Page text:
There wasn't too much we wanted to see in Jaipur, but we took a walk to the Royal Palace but didn't go in. We were warned it was pretty average and full of trinket shops, and didn't feel like paying a fairly rude entrance fee for that. During that time we were constantly tailed by this old man on a peddle rickshaw, pointing out obvious landmarks and insisting he was fit and ready to take us anywhere. His persistence wore us down and we let him take us (squashed together on a hard narrow seat) to the next temple near by, which was closed. To his defense he did mumble something on approach about it only opening after 5:30pm. But he still had no problem taking us there. Needless to say we weren't keen on any repeat trips. So we jumped a ride to two vibrant young guys in an auto-rickshaw to take us to some further sites.

They were all excited and told us we were good luck for them as we were their first for the day. We saw the Water Temple, which was half submerged after damn was built by one of the rulers. It looked quite cool. Then we were off to the Monkey Temple, but they suggested to Moghul village on the way, which turned out to be some markets, so we asked them to just keep going. We decided it was still too early in the day for the temple as its best by dusk. So we diverted to some food area. They took us to a pretty authentic Hindi place. The food and lassi's were great.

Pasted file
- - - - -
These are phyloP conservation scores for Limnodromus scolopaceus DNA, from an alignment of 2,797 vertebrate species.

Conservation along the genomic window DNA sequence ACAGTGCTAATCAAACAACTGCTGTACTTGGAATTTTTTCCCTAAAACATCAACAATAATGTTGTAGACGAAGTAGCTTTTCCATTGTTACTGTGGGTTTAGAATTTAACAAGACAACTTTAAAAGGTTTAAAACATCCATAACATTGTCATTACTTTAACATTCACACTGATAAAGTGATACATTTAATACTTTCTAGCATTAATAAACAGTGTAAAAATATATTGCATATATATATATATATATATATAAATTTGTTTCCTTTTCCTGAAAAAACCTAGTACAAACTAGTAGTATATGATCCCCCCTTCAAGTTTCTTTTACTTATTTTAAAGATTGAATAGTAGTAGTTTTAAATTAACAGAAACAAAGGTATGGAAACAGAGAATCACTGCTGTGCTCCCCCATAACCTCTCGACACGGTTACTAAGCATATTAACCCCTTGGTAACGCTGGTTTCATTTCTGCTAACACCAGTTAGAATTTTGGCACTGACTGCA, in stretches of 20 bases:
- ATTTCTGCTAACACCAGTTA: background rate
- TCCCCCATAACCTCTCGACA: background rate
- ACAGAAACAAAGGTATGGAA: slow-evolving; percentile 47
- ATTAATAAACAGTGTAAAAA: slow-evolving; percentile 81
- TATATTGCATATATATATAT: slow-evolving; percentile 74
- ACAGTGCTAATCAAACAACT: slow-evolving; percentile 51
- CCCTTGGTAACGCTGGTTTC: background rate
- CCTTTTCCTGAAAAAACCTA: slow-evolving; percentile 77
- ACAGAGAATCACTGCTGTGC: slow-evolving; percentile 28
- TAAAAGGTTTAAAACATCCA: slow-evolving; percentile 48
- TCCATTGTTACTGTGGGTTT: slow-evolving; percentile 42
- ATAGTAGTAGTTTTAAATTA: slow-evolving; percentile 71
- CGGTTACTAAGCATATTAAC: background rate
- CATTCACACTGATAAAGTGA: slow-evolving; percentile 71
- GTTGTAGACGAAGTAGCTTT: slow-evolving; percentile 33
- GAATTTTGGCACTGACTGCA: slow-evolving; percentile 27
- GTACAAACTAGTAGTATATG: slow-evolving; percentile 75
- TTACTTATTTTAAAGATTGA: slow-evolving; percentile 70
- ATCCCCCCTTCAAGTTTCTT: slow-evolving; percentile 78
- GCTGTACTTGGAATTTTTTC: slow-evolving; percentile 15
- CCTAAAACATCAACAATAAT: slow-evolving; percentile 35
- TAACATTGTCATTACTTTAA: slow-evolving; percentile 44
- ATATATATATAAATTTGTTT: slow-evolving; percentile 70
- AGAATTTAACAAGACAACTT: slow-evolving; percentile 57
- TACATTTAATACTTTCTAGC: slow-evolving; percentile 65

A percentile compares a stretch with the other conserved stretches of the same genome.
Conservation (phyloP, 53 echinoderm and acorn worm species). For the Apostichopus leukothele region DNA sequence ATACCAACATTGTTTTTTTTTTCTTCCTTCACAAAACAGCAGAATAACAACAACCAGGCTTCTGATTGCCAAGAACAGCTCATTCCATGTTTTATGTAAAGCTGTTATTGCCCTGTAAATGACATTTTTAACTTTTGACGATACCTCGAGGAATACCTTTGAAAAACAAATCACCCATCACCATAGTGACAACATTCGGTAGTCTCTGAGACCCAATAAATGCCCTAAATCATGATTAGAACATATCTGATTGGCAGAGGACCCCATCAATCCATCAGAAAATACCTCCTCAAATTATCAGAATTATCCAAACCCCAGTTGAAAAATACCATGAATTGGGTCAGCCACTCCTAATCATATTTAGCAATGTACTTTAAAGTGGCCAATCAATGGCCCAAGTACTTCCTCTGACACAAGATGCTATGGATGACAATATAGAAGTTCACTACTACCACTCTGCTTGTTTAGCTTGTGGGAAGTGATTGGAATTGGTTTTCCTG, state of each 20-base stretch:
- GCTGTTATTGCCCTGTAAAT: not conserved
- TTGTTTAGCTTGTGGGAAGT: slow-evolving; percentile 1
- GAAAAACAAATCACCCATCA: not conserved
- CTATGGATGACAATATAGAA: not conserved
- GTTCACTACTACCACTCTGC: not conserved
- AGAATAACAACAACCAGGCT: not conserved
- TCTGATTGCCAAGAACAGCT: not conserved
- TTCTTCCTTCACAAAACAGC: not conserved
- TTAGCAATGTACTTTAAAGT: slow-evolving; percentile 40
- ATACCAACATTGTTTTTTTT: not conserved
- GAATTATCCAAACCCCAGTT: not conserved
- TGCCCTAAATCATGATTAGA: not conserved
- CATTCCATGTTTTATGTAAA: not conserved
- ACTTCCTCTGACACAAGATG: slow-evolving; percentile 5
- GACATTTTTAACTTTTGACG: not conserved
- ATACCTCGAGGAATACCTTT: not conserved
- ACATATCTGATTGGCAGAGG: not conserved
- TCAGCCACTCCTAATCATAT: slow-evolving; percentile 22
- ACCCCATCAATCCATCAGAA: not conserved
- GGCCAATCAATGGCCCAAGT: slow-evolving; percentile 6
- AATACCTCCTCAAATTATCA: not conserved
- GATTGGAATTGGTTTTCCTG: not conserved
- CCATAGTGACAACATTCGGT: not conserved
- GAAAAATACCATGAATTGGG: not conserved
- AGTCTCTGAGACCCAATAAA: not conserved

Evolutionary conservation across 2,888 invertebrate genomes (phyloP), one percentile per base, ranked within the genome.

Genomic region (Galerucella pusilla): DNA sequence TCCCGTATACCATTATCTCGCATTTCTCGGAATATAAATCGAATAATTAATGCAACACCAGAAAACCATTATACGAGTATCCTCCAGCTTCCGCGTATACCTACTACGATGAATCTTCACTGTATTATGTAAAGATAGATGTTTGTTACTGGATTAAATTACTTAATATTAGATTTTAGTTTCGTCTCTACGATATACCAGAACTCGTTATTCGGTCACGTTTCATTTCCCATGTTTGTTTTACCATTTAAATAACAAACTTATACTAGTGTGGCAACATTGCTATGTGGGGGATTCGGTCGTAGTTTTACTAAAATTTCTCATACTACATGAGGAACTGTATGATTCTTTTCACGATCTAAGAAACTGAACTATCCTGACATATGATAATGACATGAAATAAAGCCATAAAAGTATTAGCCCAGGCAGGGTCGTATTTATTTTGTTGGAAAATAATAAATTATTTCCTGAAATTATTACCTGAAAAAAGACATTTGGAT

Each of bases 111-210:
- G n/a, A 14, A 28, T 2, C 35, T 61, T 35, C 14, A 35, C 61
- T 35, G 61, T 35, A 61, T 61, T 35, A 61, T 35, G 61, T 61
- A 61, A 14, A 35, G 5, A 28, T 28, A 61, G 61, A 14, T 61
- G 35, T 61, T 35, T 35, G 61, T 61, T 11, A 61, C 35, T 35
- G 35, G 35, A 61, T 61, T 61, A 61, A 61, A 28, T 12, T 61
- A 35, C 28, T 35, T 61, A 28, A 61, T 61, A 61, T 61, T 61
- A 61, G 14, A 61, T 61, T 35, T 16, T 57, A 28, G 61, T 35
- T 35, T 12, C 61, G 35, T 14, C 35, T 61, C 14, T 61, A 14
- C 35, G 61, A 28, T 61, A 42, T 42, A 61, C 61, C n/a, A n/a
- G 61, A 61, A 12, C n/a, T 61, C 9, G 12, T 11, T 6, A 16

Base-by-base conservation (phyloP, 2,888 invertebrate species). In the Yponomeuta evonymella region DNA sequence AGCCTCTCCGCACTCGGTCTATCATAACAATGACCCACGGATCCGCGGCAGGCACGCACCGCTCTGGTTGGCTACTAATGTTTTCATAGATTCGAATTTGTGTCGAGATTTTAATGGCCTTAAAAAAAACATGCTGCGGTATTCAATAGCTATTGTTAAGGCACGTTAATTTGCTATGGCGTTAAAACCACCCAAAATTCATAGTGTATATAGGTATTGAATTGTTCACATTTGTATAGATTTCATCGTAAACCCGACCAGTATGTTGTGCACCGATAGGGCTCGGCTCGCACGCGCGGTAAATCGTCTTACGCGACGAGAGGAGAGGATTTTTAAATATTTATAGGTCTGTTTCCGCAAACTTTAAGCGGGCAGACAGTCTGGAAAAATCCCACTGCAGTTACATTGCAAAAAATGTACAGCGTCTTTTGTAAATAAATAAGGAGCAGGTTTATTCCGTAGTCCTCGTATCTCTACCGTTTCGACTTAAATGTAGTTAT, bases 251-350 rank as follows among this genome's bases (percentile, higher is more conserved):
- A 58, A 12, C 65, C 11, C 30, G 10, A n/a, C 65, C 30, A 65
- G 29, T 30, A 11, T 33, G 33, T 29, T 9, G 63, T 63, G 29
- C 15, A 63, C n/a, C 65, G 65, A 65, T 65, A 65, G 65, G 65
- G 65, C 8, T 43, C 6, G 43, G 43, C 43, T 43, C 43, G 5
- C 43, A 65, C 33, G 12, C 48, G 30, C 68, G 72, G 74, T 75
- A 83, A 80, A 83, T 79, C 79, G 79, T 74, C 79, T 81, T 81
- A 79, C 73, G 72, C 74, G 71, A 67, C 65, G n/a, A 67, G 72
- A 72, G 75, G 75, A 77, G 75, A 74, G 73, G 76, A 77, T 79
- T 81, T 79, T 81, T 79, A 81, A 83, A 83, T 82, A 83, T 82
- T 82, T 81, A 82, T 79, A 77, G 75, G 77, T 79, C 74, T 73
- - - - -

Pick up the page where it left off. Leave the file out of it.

The drivers often have a tendency to consider you their ticket for the day and will wait for you no matter what you do. We had told them we didn't want their service further, cause I was unimpressed with their game playing - they were trying to slyly stretch the price out from what I had agreed on. It was next to impossible to lose them. There is simply no point trying to get another ride with them near by cause they will all start talking to each other and scheming. We had to walk way down the road and cross over just to get another ride.